Carolina restructured Jackson’s deal this offseason, converting $7,642,500 in salary into a bonus to drop his 2023 salary down to the minimum. The Panthers are dealing with a myriad of secondary injuries, including to 2021 eighth-overall pick cornerback Jaycee Horn, but Jackson’s name has come up as a potential trade piece for the only remaining winless team in the NFL.

Jackson has played in various different schemes over the past few seasons and should be able to adapt to Lions defensive coordinator Aaron Glenn’s scheme, which has also continued to evolve around the talent in Detroit. Jackson has earned coverage grades between 55.0 and 70.0 in six straight seasons, a consistent presence in the secondary.

Fellow Panthers cornerback and former top-10 pick C.J. Henderson is also in a contract year and could be moved for cheap. There is the issue of a lack of depth at outside cornerback in Carolina, but they could find replacements to finish out the season and build around Horn moving forward.


Las Vegas Raiders WR Hunter RenfrowNew York Jets

  • Trade compensation: Edge defender Carl Lawson
  • Contract acquired: Two years, $15,863,111 ($3.61 million fully guaranteed)

We had Lawson headed to the Raiders in last week’s article for draft compensation, but why not run it back with a player-for-player swap where each team upgrades at position groups in need of help, with both carrying similar remaining 2023 salaries? Lawson carries a $6 million salary for 2023, Renfrow is at $6.5 million and the Jets just sent free agent acquisition wide receiver Mecole Hardman back to the Kansas City Chiefs for a swap of late 2025 draft picks. The aforementioned Denico Autry started his career with the Raiders, so maybe he could make sense, as well.

Renfrow has been buried on the depth chart in this Raiders offense and has been shopped for weeks, with nine targets on the season and just 31 offensive snaps over the past two weeks. Renfrow recorded 103 receptions for 1,038 yards with nine touchdowns in 2021 but has just 42 receptions for 389 yards and two touchdowns since. His 82.3 receiving grade in 2021 ranked 14th among wide receivers, but his 60.1 mark since ranks 92nd out of 113 qualifying wide receivers. Clearly, he is not in the long-term plans of the Raiders' new regime.

All of that said, Renfrow would still represent a nice upgrade for the Jets in the slot. Among 89 wide receivers with at least 100 offensive snaps, Randall Cobb’s 0.15 yards per route run ranks dead last by nearly triple the next lowest mark. Cobb has caught 60% of passes deemed catchable, also last in this group, with his 40% drop rate double the next worst mark.

In 2022, Lawson’s first season back from a torn Achilles, he earned a 72.8 pass-rush grade with 49 pressures and eight sacks. Injuries have impacted his career, but he’s still a very productive player off the edge. The Athletic's Dianna Russini reported that the Raiders are active in the edge rusher market as we approach the deadline, which makes sense with Chandler Jones no longer on the team and first-round rookie Tyree Wilson’s 33.7 grade ranking 132 out of 134 edge defenders with at least 50 snaps in 2023. Wilson has four pressures and zero quarterback hits or sacks on 101 pass-rush reps, and his 2.1% pass-rush win rate ranks fourth worst at the position.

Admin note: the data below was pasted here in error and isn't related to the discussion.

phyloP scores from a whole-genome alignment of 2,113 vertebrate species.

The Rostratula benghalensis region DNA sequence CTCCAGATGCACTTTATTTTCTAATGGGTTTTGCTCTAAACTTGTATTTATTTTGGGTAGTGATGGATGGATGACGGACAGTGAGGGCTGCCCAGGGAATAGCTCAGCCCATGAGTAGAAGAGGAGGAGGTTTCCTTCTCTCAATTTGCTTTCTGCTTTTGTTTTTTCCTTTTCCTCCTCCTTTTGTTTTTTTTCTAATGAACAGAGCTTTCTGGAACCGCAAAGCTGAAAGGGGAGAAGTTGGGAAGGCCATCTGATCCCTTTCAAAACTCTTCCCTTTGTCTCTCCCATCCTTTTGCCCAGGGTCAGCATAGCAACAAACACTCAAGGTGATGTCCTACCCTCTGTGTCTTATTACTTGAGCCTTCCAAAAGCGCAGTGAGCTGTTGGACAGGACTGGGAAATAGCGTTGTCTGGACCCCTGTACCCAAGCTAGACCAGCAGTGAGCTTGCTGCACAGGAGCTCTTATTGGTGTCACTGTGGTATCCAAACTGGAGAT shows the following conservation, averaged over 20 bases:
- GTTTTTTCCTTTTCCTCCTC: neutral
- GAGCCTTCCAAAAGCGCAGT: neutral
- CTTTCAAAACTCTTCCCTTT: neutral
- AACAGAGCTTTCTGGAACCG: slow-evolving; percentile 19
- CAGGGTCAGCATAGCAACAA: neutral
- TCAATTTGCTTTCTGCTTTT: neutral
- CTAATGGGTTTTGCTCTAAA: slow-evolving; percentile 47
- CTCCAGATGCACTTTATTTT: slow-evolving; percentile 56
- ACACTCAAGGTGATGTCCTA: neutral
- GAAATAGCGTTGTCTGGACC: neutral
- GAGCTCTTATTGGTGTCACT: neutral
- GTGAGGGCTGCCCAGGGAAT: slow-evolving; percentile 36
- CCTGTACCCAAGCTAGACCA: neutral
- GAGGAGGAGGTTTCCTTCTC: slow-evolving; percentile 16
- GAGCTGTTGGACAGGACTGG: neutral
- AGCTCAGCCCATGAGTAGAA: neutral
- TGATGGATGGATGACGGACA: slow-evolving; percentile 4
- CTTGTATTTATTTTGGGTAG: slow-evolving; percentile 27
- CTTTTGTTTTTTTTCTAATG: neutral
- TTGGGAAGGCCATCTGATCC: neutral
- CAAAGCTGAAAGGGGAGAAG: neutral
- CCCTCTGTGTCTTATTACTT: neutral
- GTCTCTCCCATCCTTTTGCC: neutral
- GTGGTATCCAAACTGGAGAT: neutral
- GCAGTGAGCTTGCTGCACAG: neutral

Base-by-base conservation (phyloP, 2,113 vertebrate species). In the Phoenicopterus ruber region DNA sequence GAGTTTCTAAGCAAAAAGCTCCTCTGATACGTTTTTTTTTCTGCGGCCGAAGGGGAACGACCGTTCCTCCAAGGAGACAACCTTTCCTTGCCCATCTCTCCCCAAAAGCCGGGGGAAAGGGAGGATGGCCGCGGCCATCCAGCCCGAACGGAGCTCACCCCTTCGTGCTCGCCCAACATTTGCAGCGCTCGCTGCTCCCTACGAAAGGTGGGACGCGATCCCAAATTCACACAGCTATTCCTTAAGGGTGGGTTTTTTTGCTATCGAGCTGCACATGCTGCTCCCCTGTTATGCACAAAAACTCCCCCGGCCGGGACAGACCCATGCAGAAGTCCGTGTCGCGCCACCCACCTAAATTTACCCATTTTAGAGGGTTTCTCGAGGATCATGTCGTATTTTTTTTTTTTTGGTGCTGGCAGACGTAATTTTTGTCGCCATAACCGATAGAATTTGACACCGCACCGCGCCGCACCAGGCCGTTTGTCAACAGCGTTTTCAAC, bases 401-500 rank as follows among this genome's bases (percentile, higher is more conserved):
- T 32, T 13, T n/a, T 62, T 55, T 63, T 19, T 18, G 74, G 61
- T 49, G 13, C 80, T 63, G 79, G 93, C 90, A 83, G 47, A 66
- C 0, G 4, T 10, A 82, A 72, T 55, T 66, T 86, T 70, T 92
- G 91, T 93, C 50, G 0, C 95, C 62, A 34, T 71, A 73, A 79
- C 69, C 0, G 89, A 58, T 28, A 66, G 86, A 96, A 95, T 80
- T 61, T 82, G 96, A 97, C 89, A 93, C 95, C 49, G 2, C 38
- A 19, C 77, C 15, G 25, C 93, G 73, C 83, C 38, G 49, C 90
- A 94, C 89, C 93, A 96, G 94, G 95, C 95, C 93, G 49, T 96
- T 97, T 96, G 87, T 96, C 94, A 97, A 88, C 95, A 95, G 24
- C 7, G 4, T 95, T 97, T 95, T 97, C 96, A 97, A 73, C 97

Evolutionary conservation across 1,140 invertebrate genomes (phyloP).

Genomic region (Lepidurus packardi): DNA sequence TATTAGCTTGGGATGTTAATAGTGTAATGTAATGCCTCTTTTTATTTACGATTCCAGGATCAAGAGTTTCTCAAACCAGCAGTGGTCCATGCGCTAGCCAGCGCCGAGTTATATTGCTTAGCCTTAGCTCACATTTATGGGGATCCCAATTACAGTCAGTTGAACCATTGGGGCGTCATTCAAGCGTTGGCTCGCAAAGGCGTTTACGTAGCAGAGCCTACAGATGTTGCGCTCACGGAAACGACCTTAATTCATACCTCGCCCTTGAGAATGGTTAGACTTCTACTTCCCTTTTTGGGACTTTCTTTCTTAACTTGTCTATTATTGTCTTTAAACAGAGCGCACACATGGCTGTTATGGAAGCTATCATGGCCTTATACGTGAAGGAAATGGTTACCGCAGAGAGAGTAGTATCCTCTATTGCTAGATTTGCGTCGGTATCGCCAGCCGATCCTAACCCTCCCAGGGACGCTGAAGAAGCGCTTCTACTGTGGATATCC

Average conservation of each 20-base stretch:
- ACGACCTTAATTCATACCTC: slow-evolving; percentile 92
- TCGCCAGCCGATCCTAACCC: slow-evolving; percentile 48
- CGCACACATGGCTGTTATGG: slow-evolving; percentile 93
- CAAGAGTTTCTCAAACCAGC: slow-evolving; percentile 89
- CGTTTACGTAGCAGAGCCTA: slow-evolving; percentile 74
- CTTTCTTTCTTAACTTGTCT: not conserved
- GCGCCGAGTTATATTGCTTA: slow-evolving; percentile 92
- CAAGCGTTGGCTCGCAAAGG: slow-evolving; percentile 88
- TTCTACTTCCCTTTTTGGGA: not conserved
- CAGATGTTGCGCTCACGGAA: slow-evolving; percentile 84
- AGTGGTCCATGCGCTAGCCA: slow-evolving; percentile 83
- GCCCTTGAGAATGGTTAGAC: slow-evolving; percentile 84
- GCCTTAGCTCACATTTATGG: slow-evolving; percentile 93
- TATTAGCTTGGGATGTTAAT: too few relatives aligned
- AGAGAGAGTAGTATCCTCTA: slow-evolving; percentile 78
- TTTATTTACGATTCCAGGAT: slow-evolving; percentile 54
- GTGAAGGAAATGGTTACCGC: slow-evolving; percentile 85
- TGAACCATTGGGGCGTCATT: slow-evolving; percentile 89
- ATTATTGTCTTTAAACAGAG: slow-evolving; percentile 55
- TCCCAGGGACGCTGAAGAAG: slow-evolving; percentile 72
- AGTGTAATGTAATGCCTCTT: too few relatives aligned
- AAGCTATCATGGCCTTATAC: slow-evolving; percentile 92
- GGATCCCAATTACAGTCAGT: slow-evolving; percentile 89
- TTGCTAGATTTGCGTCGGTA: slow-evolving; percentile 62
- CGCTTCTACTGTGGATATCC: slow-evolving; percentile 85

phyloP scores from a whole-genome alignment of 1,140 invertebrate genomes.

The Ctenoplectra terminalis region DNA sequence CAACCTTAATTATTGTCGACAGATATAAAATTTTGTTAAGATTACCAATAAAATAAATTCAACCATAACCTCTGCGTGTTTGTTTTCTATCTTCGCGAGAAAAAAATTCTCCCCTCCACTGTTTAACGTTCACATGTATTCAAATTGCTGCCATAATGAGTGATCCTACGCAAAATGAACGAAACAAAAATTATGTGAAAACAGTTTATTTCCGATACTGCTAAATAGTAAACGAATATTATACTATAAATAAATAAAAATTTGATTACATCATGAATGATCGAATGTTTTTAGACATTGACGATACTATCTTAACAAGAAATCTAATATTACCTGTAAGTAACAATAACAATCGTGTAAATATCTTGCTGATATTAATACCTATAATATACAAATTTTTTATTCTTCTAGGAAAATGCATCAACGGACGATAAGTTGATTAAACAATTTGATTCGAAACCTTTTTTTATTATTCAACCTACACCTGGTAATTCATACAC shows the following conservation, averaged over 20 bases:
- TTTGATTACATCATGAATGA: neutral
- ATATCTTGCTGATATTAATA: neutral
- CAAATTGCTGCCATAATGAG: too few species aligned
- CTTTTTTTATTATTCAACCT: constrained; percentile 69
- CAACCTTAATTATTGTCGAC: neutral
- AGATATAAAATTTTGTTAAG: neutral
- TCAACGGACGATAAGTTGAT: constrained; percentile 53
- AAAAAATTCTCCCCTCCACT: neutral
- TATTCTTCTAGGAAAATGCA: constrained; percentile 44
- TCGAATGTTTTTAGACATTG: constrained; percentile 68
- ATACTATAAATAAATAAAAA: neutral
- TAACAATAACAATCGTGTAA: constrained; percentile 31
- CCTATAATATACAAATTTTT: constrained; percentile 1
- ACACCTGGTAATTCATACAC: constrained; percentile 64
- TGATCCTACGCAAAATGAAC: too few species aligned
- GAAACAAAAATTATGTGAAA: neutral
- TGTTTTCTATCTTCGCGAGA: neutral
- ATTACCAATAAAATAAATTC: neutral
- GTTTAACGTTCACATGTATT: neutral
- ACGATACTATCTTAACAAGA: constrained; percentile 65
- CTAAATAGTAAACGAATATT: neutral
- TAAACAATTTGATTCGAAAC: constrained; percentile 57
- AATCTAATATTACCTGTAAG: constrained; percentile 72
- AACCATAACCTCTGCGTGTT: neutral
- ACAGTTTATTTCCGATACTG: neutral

Here, two teams cut their losses and work to get once-productive players back on track.


Carolina Panthers EDGE Justin HoustonJacksonville Jaguars

  • Trade compensation: 2024 sixth-round pick
  • Contract acquired: One year, $647,222 (fully guaranteed)

Houston waited out training camp and signed a strong one-year deal with the Panthers in what should be one of his final seasons in the NFL. We’d imagine he may not want to spend one of his last years on an 0-6 team with little reason for optimism through the end of the season. While the two worked on opposite sides of the ball, Houston and Jaguars head coach Doug Pederson spent three years together in Kansas City from 2013 to 2015.

The Jaguars have two young top-10 picks in Travon Walker and Josh Allen, and Dawuane Smoot returned in Week 5 and notched a key sack of New Orleans Saints quarterback Derek Carr in Week 6, but a veteran rotational piece to get after opposing quarterbacks could go a long way for a team that should play with a lead a lot of the time. Smoot immediately logged 32 and 47 snaps in his return from a torn Achilles sustained at the very end of the 2022 campaign, illustrating the unit's lack of depth.

Houston’s 18.4% pass-rush win rate and 14.6% pressure percentage in 2022 were both top-25 marks among edge defenders, and he managed to add 9.5 sacks to his total, which brings him to 111.5 for his career, a top-40 mark all time. Houston is still a menacing pass-rusher, boasting a pressure rate above 10% once again so far in 2023.